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It’s not rocket science

Local science club is for everyone, English degrees included

Created date

March 20th, 2012

It seems that nearly everything happening in the world today connects to science. Think medicine, climate change, energy, health, technology and each is fodder for fascinating discussions. Maris Grove s science club members plumb those and other topics at their monthly meetings. There are no dues, no set agenda, and no science degree required. We get together, and somebody brings up a topic, says Owen Webster. A popular one is medicine because there are so many recent advances.

Learning opportunities

Any Maris Grove resident can start a special interest club. Owen, an organic chemist who retired from DuPont, started the science club. Burt Anderson and Pete Clinton, fellow DuPont retirees, are among its faithful members. But all residents who have questions about or want to keep up to date on science-related developments are invited to take part in the monthly conversations. That s why Gerry Fleming attends. A retired nurse whose family tree includes DuPonters, she considers the club a tremendous learning opportunity. Gerry says the other members have much more science experience than she, but they re very good about explaining things she doesn t immediately understand. You don t have to be a chemist or engineer to get something out of this group, she says. I m very pleased to be a part of it. Retirees from companies like Sun Oil and AstraZeneca also call Maris Grove home, so it s no surprise that the campus library contains issues of Scientific American. Science club members who subscribe donate their copies for their neighbors to read, and club discussions often grow from the magazine s pages. Scientific American covers hot topics, ongoing discussions, and exciting discoveries across the science spectrum. But you needn t be a rocket scientist to understand the articles.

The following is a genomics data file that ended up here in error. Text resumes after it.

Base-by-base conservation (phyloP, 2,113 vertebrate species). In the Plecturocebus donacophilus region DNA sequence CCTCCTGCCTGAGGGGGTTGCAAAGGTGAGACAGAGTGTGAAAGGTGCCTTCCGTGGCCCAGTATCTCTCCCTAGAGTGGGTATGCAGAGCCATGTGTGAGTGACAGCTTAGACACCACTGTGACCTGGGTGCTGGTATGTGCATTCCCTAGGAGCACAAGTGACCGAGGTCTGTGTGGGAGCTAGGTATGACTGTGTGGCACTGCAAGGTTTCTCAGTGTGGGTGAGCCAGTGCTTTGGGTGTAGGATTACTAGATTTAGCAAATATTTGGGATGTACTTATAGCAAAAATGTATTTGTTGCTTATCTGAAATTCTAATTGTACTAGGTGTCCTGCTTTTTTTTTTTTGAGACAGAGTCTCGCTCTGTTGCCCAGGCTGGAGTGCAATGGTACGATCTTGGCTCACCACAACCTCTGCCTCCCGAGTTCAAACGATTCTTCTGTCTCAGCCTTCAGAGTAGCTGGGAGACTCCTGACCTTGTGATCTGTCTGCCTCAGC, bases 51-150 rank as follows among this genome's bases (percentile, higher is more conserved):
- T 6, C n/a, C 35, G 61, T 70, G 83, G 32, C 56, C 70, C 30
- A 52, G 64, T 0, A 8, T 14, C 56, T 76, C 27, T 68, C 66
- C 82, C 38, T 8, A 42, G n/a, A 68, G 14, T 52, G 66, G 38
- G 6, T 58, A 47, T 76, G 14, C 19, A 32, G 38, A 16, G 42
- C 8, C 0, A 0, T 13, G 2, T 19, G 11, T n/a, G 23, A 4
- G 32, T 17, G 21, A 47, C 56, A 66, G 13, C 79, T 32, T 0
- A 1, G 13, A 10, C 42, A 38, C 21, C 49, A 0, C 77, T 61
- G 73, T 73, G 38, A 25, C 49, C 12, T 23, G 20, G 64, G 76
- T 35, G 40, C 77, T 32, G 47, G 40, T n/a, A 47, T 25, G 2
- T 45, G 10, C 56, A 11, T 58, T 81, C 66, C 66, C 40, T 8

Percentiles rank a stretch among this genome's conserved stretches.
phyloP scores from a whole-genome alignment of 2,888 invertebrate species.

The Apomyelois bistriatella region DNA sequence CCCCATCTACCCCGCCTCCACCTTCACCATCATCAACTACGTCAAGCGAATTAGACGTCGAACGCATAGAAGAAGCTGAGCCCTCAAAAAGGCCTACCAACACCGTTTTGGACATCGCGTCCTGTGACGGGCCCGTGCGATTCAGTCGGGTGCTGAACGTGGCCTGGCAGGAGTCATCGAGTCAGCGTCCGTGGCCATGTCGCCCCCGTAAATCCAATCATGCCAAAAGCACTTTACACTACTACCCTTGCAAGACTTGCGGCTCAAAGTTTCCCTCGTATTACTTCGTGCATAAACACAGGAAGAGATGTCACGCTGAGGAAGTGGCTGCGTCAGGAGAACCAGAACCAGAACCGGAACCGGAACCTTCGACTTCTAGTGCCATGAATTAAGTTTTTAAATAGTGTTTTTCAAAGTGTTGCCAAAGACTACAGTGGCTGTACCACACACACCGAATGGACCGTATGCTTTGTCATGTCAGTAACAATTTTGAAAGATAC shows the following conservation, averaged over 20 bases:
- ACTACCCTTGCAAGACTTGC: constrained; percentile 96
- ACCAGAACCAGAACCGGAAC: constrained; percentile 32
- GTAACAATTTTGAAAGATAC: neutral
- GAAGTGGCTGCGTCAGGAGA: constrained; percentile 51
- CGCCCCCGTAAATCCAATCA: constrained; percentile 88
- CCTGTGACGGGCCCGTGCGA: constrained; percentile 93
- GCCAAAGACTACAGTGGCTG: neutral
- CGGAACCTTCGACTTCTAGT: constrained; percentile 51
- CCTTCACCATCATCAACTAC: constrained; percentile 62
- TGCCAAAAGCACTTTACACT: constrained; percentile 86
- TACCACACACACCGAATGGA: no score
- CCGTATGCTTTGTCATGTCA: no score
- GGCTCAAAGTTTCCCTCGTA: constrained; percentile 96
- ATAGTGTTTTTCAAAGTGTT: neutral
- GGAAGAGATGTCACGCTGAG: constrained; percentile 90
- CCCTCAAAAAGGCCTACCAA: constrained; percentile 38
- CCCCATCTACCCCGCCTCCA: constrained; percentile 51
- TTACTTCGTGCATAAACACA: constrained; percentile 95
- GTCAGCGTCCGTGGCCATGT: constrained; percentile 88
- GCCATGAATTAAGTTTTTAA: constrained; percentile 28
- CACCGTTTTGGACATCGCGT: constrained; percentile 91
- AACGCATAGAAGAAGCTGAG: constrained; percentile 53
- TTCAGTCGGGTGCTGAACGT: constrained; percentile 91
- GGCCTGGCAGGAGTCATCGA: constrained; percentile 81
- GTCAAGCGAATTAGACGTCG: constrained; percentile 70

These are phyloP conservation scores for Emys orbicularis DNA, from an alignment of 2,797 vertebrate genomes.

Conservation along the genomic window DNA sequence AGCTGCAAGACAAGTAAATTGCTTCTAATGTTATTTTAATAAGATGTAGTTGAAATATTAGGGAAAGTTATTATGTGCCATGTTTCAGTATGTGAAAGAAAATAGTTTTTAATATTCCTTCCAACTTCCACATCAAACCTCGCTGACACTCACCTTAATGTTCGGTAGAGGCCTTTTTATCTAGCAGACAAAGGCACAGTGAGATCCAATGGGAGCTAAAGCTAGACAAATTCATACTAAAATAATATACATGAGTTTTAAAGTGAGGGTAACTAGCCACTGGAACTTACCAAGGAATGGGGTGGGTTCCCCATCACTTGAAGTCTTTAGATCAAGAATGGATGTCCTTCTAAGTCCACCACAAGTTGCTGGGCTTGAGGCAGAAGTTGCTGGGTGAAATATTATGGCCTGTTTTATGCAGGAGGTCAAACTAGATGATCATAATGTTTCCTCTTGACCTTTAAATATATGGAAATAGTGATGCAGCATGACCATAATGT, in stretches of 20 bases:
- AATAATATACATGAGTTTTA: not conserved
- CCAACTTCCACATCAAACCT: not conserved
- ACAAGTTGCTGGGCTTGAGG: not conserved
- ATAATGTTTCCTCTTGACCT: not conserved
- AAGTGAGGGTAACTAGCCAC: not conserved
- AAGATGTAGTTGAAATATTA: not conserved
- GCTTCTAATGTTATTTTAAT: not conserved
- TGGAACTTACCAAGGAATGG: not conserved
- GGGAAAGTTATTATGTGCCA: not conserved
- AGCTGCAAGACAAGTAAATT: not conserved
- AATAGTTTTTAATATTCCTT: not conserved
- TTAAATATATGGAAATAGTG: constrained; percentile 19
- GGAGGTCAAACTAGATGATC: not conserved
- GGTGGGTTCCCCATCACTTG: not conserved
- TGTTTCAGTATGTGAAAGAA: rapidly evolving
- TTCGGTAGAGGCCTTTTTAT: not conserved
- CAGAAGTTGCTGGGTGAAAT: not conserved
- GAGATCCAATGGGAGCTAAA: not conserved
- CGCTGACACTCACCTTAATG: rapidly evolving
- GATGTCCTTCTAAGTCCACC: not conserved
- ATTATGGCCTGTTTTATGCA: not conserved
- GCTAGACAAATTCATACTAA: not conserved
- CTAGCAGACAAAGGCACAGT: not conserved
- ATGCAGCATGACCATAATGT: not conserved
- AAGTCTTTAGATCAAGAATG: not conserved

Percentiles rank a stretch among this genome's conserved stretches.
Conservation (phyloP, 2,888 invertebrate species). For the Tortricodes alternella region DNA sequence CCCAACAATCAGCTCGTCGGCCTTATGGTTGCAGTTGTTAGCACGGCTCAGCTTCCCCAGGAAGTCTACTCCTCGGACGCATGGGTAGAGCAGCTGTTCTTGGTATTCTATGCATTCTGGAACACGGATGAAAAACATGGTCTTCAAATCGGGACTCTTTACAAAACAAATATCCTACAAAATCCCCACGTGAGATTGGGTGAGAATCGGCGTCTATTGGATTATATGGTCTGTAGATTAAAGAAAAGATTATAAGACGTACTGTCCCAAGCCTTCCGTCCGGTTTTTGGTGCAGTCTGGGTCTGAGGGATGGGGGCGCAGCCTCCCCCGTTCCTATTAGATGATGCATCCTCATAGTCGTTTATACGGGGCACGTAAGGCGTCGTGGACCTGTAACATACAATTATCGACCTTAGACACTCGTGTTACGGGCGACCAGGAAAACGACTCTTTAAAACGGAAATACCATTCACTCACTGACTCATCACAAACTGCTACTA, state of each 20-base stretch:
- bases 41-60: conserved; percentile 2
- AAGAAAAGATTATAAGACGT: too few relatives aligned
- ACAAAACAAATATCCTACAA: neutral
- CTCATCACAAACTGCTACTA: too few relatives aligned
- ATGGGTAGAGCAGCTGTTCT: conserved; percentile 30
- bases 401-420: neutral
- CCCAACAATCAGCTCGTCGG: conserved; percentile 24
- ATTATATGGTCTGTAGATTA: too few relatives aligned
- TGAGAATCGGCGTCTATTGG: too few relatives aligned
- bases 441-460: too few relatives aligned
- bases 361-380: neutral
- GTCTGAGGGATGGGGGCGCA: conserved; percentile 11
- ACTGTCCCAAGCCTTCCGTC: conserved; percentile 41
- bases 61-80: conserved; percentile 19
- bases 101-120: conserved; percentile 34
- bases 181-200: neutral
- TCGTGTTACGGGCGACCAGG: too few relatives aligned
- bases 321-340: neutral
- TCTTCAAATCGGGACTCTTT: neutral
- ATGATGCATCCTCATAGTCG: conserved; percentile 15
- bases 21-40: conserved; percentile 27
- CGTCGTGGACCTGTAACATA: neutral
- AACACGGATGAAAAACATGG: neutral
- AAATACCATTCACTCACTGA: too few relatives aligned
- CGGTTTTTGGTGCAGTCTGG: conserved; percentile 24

Scientific interpretation, lively discussion

At Maris Grove, we discuss secondary science, says Burt. Not experimental science but a summary or interpretation of new things. And members don t all agree. We ve had divergent opinions about whether global warming was manmade or cyclical in nature, says Pete. What enlivened the discussion was the issue of what you could do about the causes. Scientists by and large now agree the earth is warming, says Burt. Can we do anything about it? No. If you re up for spirited, enlightening discussions, you ll find them at science club meetings. Topics can range from La Ni a, the cause of this winter s strange weather, to the reason palm trees thrive in Southern Scotland. Come, toss out a question, members say, and you might find yourself seated next to an expert on the topic. You might also find that half the people at the meeting have the same question. When you read some intriguing bit of new scientific information maybe the latest discovery in Alzheimer s research bring it to the group. Regardless of the topic, you ll leave with interesting contributions to dinner table conversations. And you ll make new friends in the process.